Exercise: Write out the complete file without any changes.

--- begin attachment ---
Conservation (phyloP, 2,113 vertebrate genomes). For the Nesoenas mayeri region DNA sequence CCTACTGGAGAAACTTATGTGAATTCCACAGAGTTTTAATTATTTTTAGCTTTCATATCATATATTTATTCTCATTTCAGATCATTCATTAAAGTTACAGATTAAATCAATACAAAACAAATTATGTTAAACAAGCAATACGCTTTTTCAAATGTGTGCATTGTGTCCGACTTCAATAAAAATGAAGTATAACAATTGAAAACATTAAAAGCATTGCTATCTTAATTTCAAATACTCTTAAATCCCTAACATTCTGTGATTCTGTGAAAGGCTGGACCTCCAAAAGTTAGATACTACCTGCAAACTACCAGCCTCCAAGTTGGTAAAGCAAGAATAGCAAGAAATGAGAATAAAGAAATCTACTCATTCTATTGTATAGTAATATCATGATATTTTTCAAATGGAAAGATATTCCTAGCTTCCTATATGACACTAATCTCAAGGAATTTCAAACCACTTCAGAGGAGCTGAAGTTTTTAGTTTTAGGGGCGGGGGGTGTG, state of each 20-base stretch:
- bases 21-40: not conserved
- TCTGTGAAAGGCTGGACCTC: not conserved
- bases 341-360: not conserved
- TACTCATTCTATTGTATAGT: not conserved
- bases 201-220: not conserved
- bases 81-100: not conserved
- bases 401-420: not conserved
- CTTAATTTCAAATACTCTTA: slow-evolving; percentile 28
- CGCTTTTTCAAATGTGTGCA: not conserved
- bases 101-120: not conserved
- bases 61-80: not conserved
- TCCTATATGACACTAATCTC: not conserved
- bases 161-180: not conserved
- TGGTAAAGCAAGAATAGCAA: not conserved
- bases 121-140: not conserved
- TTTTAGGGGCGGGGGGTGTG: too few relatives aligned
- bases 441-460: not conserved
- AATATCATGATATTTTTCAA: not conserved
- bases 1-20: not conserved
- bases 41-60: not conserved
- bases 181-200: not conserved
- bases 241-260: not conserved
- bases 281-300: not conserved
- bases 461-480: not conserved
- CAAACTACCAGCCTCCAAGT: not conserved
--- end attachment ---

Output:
Conservation (phyloP, 2,113 vertebrate genomes). For the Nesoenas mayeri region DNA sequence CCTACTGGAGAAACTTATGTGAATTCCACAGAGTTTTAATTATTTTTAGCTTTCATATCATATATTTATTCTCATTTCAGATCATTCATTAAAGTTACAGATTAAATCAATACAAAACAAATTATGTTAAACAAGCAATACGCTTTTTCAAATGTGTGCATTGTGTCCGACTTCAATAAAAATGAAGTATAACAATTGAAAACATTAAAAGCATTGCTATCTTAATTTCAAATACTCTTAAATCCCTAACATTCTGTGATTCTGTGAAAGGCTGGACCTCCAAAAGTTAGATACTACCTGCAAACTACCAGCCTCCAAGTTGGTAAAGCAAGAATAGCAAGAAATGAGAATAAAGAAATCTACTCATTCTATTGTATAGTAATATCATGATATTTTTCAAATGGAAAGATATTCCTAGCTTCCTATATGACACTAATCTCAAGGAATTTCAAACCACTTCAGAGGAGCTGAAGTTTTTAGTTTTAGGGGCGGGGGGTGTG, state of each 20-base stretch:
- bases 21-40: not conserved
- TCTGTGAAAGGCTGGACCTC: not conserved
- bases 341-360: not conserved
- TACTCATTCTATTGTATAGT: not conserved
- bases 201-220: not conserved
- bases 81-100: not conserved
- bases 401-420: not conserved
- CTTAATTTCAAATACTCTTA: slow-evolving; percentile 28
- CGCTTTTTCAAATGTGTGCA: not conserved
- bases 101-120: not conserved
- bases 61-80: not conserved
- TCCTATATGACACTAATCTC: not conserved
- bases 161-180: not conserved
- TGGTAAAGCAAGAATAGCAA: not conserved
- bases 121-140: not conserved
- TTTTAGGGGCGGGGGGTGTG: too few relatives aligned
- bases 441-460: not conserved
- AATATCATGATATTTTTCAA: not conserved
- bases 1-20: not conserved
- bases 41-60: not conserved
- bases 181-200: not conserved
- bases 241-260: not conserved
- bases 281-300: not conserved
- bases 461-480: not conserved
- CAAACTACCAGCCTCCAAGT: not conserved